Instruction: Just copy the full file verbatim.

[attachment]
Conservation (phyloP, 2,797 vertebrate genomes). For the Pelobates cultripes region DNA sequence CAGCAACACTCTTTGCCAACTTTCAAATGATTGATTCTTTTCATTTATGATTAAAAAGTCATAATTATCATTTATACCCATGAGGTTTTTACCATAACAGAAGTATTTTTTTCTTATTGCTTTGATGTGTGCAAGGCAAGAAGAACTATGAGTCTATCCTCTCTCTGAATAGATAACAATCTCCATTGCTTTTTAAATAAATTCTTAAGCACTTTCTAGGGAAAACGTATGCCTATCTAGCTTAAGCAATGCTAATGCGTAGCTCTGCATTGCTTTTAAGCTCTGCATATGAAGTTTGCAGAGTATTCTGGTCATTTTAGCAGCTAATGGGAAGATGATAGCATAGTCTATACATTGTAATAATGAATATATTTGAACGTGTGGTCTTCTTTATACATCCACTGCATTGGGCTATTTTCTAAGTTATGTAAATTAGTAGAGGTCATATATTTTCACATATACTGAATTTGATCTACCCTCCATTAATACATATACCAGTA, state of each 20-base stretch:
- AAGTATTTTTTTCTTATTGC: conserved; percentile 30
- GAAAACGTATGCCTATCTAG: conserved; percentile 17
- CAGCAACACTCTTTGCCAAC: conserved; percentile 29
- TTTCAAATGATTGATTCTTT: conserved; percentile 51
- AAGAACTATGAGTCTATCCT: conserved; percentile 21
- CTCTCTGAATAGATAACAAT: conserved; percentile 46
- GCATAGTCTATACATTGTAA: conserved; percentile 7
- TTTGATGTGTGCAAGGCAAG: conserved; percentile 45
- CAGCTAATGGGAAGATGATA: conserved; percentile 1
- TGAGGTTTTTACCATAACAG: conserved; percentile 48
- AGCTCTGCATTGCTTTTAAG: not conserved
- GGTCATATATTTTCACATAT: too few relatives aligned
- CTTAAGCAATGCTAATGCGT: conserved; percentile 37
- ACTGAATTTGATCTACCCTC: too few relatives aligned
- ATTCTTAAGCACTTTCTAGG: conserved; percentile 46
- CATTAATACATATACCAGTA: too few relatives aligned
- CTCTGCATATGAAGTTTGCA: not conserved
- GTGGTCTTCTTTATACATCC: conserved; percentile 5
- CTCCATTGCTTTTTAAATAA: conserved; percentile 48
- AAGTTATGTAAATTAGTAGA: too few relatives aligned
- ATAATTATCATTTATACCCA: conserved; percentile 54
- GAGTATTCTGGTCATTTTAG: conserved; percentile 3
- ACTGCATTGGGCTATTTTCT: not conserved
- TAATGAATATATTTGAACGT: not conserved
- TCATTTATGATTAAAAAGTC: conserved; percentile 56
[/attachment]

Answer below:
Conservation (phyloP, 2,797 vertebrate genomes). For the Pelobates cultripes region DNA sequence CAGCAACACTCTTTGCCAACTTTCAAATGATTGATTCTTTTCATTTATGATTAAAAAGTCATAATTATCATTTATACCCATGAGGTTTTTACCATAACAGAAGTATTTTTTTCTTATTGCTTTGATGTGTGCAAGGCAAGAAGAACTATGAGTCTATCCTCTCTCTGAATAGATAACAATCTCCATTGCTTTTTAAATAAATTCTTAAGCACTTTCTAGGGAAAACGTATGCCTATCTAGCTTAAGCAATGCTAATGCGTAGCTCTGCATTGCTTTTAAGCTCTGCATATGAAGTTTGCAGAGTATTCTGGTCATTTTAGCAGCTAATGGGAAGATGATAGCATAGTCTATACATTGTAATAATGAATATATTTGAACGTGTGGTCTTCTTTATACATCCACTGCATTGGGCTATTTTCTAAGTTATGTAAATTAGTAGAGGTCATATATTTTCACATATACTGAATTTGATCTACCCTCCATTAATACATATACCAGTA, state of each 20-base stretch:
- AAGTATTTTTTTCTTATTGC: conserved; percentile 30
- GAAAACGTATGCCTATCTAG: conserved; percentile 17
- CAGCAACACTCTTTGCCAAC: conserved; percentile 29
- TTTCAAATGATTGATTCTTT: conserved; percentile 51
- AAGAACTATGAGTCTATCCT: conserved; percentile 21
- CTCTCTGAATAGATAACAAT: conserved; percentile 46
- GCATAGTCTATACATTGTAA: conserved; percentile 7
- TTTGATGTGTGCAAGGCAAG: conserved; percentile 45
- CAGCTAATGGGAAGATGATA: conserved; percentile 1
- TGAGGTTTTTACCATAACAG: conserved; percentile 48
- AGCTCTGCATTGCTTTTAAG: not conserved
- GGTCATATATTTTCACATAT: too few relatives aligned
- CTTAAGCAATGCTAATGCGT: conserved; percentile 37
- ACTGAATTTGATCTACCCTC: too few relatives aligned
- ATTCTTAAGCACTTTCTAGG: conserved; percentile 46
- CATTAATACATATACCAGTA: too few relatives aligned
- CTCTGCATATGAAGTTTGCA: not conserved
- GTGGTCTTCTTTATACATCC: conserved; percentile 5
- CTCCATTGCTTTTTAAATAA: conserved; percentile 48
- AAGTTATGTAAATTAGTAGA: too few relatives aligned
- ATAATTATCATTTATACCCA: conserved; percentile 54
- GAGTATTCTGGTCATTTTAG: conserved; percentile 3
- ACTGCATTGGGCTATTTTCT: not conserved
- TAATGAATATATTTGAACGT: not conserved
- TCATTTATGATTAAAAAGTC: conserved; percentile 56